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Posts by DESuserIGN

Yeah, it's surprising. People forget the that the sensors in a camera do not sense RGB directly, only monochrome light levels. Each sensor has a R, G or B filter over it. Because of this the sensors are arrayed in a pattern of R G and B like:   R G B G R G B G G B G R G B G R    (I think it's the G cell that for some good (but easily forgotten by me) reason is gets double representation.)   So the RAW file has a 12 or 16 bit number for each cell. In camera post processing...
  Thanks. Conciseness has its price though. It took me much longer to compose my concise answer than it took you to write  a similar longer one.   
While most of what you say is right on, it's deceptive to say that the TIFF file is not compressed since  a huge amount of the RAW image data gets interpolated and tossed out during the post processing of the TIFF. Ironically an uncompressed TIFF file is usually larger than a RAW file since it has uncompressed RGB values (no alpha unless you add it later) for every pixel while the RAW file has only one value for each pixel (sensor cell.)   TIFF: each pixel has 8 bitsof...
• All cameras 'shoot' RAW. They just don't all output RAW files. (which is why many cameras have been hacked to output RAW files.) • Compression has nothing to do with RAW or not RAW. If all the original sensor information is preserved, untouched, compressed or not, it is RAW data by definition. • Enhancement of any kind that irretrievably changes the RAW data makes it not RAW.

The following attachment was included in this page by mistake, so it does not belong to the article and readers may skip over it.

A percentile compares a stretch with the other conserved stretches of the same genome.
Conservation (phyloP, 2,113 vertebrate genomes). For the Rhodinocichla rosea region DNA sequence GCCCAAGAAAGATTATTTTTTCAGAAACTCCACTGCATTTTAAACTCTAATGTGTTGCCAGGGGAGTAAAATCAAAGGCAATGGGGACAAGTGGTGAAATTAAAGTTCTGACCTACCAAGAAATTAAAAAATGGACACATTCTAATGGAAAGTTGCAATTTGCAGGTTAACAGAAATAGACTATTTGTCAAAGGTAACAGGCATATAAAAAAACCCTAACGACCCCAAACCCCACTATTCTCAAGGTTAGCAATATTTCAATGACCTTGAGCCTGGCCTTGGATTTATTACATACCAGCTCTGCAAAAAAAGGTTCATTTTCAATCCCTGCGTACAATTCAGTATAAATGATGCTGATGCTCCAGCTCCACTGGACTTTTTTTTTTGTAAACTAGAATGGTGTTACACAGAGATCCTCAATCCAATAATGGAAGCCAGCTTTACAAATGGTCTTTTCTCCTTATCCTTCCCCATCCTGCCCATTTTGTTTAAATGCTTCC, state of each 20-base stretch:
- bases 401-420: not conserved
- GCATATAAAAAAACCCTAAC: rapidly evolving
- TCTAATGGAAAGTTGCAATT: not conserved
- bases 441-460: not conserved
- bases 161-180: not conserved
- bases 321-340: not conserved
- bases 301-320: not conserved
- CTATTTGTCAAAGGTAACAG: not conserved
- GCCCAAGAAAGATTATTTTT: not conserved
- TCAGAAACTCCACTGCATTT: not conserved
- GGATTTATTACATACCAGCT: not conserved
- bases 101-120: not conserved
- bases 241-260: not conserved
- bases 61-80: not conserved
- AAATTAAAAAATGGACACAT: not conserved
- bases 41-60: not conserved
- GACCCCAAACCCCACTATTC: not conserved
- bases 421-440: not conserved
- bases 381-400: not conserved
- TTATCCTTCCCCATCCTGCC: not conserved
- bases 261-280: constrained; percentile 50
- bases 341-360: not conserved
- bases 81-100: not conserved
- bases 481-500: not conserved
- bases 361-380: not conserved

I'm a product designer, not a graphic designer. Not really a common design term though. Only people instructed in photography seem to know the term. But I'm also a terrible speller. I like photography though, so I should know better. I know it's a Japanese word and blow the spelling (maybe it should really be spelled  "Boka" as it is in Japanese?)  
  Not to be a noodge, but the very first words of your post, "proof reading" are properly written as one word. Otherwise, I agree with you . . .   It's just funny how it always seems to work work out that way on proofreading complaint posts.   ;-)
 It is in fact a very dense sensor and not up sampled as one might have assumed.   Amazingly the whole darn lens (not just a snigle element) is moved to correct hand movement as sensed by gyros. It's pretty cool. I was also surprised.
  Yeah, Nokia is doing some interesting things with the camera. I applaud them in that I often wish I could have a bit more control over Apple's cameras. Although most people probably don't care, its good to see Nokia doing some interesting touch screen UI work for camera controls. (It seems nobody else in the space is doing it.)   BTW, the problem small sensors is too much DOF (no Boka!) not a lack of it. But I assume this is what you meant. :-)
  One might look at Nokia's oversampling and and Apple's HDR approaches as two somewhat diverging methods of moving toward the same goal. The oversampling strategy pursues dense spacial sampling while HDR pursues dense exposure sampling. Both record extra information in order to produce images with better signal to noise ratios.
  Hate to break it to you but "it"  hasn't been "a cellphone" for many years now. What people are buying now, despite refering to it as a "smartphone," is actually a "pocketable, networked supercomputer with a variety of environmental sensors," including GPS, camera, compass, gyros, etc. And they are buying them to meet highly individualized needs of all kinds (they don't limit themselves to your imagination.)
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